Considering building a house or having trouble with your water supply? These days water is of primary concern no matter where you are. Not to worry, there are a number of options as follows:
City water is the way to go if you are in a covered area. The cost is 3.5 Baht per unit per month. A unit is one cubic meter. Cheap and relatively high quality. If you are building with the city, you will first need to apply. Hookup cost will vary depending on the convenience of the water main. Service and quality can vary by area. In some areas of Chonburi I've heard that there are long periodic water outages with city water.
This can be like being caught between a rock and a hard spot. My brief experience with communal wells has not been pleasant. When renting a regular house in a fairly nice area I found the water service to be terrible. The ‘administrator’ of water in a small area with about 50 houses claimed the water was not sufficient and would turn off the water periodically, with no notice, for periods of up to 1 week. There is no regulation, so everyone complains but nothing happens. His reason for shutting down the well is vague (pipe broken somewhere in the system) and there is no time table given for repair. Then it has gotten even worse with the water going offline virtually all the time except for 1 hour a day in the morning. (Thank goodness it is was a regular schedule, it gave everyone time to fill up the water buckets!) The charges were expensive also, in this case they were about 15 Baht per cubic meter per month. I’ve heard of other developments with charges up to 45 Baht per cubic meter per month. An average bill still isn’t that expensive, but be sure to check it out first before buying a property with a communal well. Talk to people in the area and find out about service outages, water pressure problems and any other service issues. If worse comes to worse, is there an area for you to dig your own well?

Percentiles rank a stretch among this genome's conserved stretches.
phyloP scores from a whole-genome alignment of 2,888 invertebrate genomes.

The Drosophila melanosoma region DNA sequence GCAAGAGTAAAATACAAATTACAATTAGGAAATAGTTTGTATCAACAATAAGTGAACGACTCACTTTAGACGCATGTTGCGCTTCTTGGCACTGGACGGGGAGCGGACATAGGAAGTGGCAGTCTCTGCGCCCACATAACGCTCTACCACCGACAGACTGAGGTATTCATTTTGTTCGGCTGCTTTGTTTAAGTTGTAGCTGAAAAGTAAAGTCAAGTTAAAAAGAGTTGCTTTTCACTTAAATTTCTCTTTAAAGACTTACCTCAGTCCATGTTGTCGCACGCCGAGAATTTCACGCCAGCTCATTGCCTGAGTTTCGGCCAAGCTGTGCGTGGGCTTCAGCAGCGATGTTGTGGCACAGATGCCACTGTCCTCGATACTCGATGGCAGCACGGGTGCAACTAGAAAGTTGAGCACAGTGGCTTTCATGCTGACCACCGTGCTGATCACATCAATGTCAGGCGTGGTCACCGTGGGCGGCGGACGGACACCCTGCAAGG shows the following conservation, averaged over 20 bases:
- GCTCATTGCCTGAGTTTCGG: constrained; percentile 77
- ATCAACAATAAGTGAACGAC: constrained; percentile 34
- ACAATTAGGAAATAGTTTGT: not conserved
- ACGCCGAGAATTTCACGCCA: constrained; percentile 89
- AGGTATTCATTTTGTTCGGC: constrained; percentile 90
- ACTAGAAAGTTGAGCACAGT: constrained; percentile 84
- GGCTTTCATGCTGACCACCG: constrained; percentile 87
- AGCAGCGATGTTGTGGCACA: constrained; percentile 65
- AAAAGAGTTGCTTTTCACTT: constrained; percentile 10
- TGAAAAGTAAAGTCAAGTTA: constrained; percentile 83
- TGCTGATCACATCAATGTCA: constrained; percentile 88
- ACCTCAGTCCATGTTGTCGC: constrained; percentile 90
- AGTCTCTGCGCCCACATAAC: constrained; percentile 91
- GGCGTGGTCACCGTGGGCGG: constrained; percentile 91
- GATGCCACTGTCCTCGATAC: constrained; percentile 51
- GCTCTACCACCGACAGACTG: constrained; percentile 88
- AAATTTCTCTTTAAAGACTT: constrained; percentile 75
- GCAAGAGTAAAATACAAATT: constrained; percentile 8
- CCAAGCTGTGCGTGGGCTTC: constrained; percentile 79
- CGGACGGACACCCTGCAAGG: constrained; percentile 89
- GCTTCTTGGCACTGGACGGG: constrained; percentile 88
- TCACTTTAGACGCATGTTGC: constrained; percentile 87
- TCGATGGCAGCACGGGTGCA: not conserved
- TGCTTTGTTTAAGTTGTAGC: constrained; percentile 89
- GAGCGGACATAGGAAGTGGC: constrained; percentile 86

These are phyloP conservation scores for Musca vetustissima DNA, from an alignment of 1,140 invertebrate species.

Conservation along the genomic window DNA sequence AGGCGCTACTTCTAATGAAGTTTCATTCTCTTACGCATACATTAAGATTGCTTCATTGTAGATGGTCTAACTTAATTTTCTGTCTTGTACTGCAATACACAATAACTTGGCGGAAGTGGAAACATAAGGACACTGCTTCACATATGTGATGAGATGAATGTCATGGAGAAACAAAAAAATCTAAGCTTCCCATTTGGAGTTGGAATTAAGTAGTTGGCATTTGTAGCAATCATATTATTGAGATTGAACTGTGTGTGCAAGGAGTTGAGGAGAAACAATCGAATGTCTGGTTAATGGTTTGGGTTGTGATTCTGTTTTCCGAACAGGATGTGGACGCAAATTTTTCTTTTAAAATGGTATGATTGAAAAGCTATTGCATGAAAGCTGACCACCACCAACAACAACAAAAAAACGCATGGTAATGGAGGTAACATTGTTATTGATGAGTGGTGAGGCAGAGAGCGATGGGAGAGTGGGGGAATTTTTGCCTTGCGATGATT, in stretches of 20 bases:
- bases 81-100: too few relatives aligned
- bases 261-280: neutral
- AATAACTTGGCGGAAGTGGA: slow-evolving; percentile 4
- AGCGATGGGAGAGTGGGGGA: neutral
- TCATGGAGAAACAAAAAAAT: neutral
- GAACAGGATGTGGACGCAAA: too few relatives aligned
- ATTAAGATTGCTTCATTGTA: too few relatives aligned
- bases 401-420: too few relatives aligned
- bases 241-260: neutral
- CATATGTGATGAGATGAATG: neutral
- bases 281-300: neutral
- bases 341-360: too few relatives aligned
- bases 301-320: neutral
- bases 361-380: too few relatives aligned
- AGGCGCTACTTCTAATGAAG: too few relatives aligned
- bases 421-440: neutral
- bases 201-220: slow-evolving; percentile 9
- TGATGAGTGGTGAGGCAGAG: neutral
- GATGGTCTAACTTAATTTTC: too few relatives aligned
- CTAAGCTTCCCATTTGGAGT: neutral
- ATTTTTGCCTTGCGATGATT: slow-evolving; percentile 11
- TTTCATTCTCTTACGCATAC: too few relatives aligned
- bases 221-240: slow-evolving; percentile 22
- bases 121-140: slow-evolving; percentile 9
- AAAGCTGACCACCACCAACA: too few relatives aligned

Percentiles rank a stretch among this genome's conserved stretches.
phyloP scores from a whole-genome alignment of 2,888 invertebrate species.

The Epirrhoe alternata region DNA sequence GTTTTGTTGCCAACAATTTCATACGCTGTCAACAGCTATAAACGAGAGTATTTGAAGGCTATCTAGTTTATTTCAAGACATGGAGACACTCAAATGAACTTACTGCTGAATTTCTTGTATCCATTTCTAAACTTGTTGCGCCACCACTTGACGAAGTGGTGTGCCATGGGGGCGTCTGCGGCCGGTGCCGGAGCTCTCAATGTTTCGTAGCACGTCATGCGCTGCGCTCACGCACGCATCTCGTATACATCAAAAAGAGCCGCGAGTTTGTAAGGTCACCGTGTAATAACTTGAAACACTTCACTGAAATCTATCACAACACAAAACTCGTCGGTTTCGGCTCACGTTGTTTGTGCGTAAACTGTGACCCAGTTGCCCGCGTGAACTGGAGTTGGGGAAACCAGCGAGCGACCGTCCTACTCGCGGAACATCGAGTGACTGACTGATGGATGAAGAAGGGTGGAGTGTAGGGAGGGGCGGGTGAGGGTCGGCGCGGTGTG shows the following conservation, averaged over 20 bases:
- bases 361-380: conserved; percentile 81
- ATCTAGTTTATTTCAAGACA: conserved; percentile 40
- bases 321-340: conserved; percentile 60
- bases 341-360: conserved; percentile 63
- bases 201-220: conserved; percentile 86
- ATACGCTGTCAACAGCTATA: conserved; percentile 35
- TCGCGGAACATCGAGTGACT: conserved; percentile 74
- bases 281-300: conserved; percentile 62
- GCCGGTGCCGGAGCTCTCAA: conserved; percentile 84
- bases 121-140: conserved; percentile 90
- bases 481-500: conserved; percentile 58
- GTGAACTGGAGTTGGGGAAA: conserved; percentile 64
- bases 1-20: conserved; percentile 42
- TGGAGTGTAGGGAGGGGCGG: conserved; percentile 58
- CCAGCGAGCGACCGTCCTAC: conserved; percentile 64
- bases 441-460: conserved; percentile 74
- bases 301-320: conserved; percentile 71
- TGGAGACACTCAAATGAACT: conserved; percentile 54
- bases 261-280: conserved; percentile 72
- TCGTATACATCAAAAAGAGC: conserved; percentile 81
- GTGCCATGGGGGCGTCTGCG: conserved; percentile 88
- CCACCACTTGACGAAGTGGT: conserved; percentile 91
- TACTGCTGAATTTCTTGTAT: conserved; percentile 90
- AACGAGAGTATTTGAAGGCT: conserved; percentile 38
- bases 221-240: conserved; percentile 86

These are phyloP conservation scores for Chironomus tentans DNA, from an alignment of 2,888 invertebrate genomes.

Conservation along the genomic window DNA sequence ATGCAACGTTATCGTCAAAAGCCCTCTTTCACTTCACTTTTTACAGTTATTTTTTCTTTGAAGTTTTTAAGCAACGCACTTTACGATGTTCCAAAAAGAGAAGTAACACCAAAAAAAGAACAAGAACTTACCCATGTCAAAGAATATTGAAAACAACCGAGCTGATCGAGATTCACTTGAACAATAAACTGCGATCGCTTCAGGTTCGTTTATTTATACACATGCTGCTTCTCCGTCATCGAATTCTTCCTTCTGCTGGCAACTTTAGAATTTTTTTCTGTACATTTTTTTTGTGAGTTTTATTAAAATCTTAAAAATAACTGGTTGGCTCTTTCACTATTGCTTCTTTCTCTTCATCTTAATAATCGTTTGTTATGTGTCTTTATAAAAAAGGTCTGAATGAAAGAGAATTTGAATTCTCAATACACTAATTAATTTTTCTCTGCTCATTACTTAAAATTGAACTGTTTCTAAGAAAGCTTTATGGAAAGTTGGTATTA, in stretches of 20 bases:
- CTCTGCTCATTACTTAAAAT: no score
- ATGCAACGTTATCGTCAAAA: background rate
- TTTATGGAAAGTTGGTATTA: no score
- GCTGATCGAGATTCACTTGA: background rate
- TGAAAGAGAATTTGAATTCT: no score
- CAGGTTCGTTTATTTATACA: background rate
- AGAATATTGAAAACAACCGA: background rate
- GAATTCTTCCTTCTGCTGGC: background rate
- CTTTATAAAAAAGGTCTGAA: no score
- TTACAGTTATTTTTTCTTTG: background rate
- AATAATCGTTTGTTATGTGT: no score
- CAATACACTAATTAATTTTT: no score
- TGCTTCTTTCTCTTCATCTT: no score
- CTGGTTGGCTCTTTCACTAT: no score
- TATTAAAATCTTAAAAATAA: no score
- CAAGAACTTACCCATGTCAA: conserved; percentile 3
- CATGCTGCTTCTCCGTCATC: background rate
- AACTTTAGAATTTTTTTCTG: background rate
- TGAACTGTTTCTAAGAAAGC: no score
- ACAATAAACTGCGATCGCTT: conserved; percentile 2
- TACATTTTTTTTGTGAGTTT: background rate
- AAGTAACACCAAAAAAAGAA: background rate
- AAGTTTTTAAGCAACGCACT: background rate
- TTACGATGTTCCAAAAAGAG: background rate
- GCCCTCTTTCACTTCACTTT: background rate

This is an example of a communal well. Everyone in the immediate area is serviced by this well and water tower. As of the time of this picture, there was basically no water service 23 hours a day each and every day. Most everyone was trying to sell their house or townhouse in the area, makes you wonder if it is possible to sell a house with no water? (19-Apr-04)
Regular Surface Dug Well
The basic materials for a hand dug well is a prefabricated concrete circular drainage ring like the one shown at the left. The drainage assembly comes in 3 basic diameters, 1 meter, 1.2 meter and 1.5 meters. Each piece has a depth of about 30 cm., so there are about 3 per meter. The smaller diameter is normally sufficient for a single house. (19-Apr-04)
The ‘normal’ labor cost to dig a well at the time of this writing (for the 1 or 1.2 meter size ring) is 400 Baht per drainage ring, labor only. The 1.2 meter size material cost is 140 Baht per piece delivered. In addition to this there may be a minimal ‘pump rental’ charge of 200 Baht/day to pump out the water, once water is hit. The cost therefore is easy to figure, a typical 7 meter deep well will have the following rough cost:
The well digger starts by recommending a point on the land which have good prospects for having low depth water levels. Then he digs a hole freehand in the ground slightly larger than the diameter of the concrete well fitting. The hole is dug straight down until water is reached. At this point some concrete well fittings will be inserted to add some weight and structure to the well. The mud will continue to be dug out until a pump is needed. The well is continued to a agreed upon point where the depth is sufficient to supply water all year around, normally a couple of meters deeper than when water is first encountered.
The season for well digging is relatively short. The best time to dig a well is in the dry season when the water table is at its lowest point. Well digging is a specialty due to the high danger involved. Regular day workers cannot do it. The well diggers that are good are pretty much booked up with continual work during the dry season. A day labor rate is not common. A rate including materials (ie. concrete rings) could be arranged, but it is not the common way of doing it and would be more expensive anyway.
surface well problems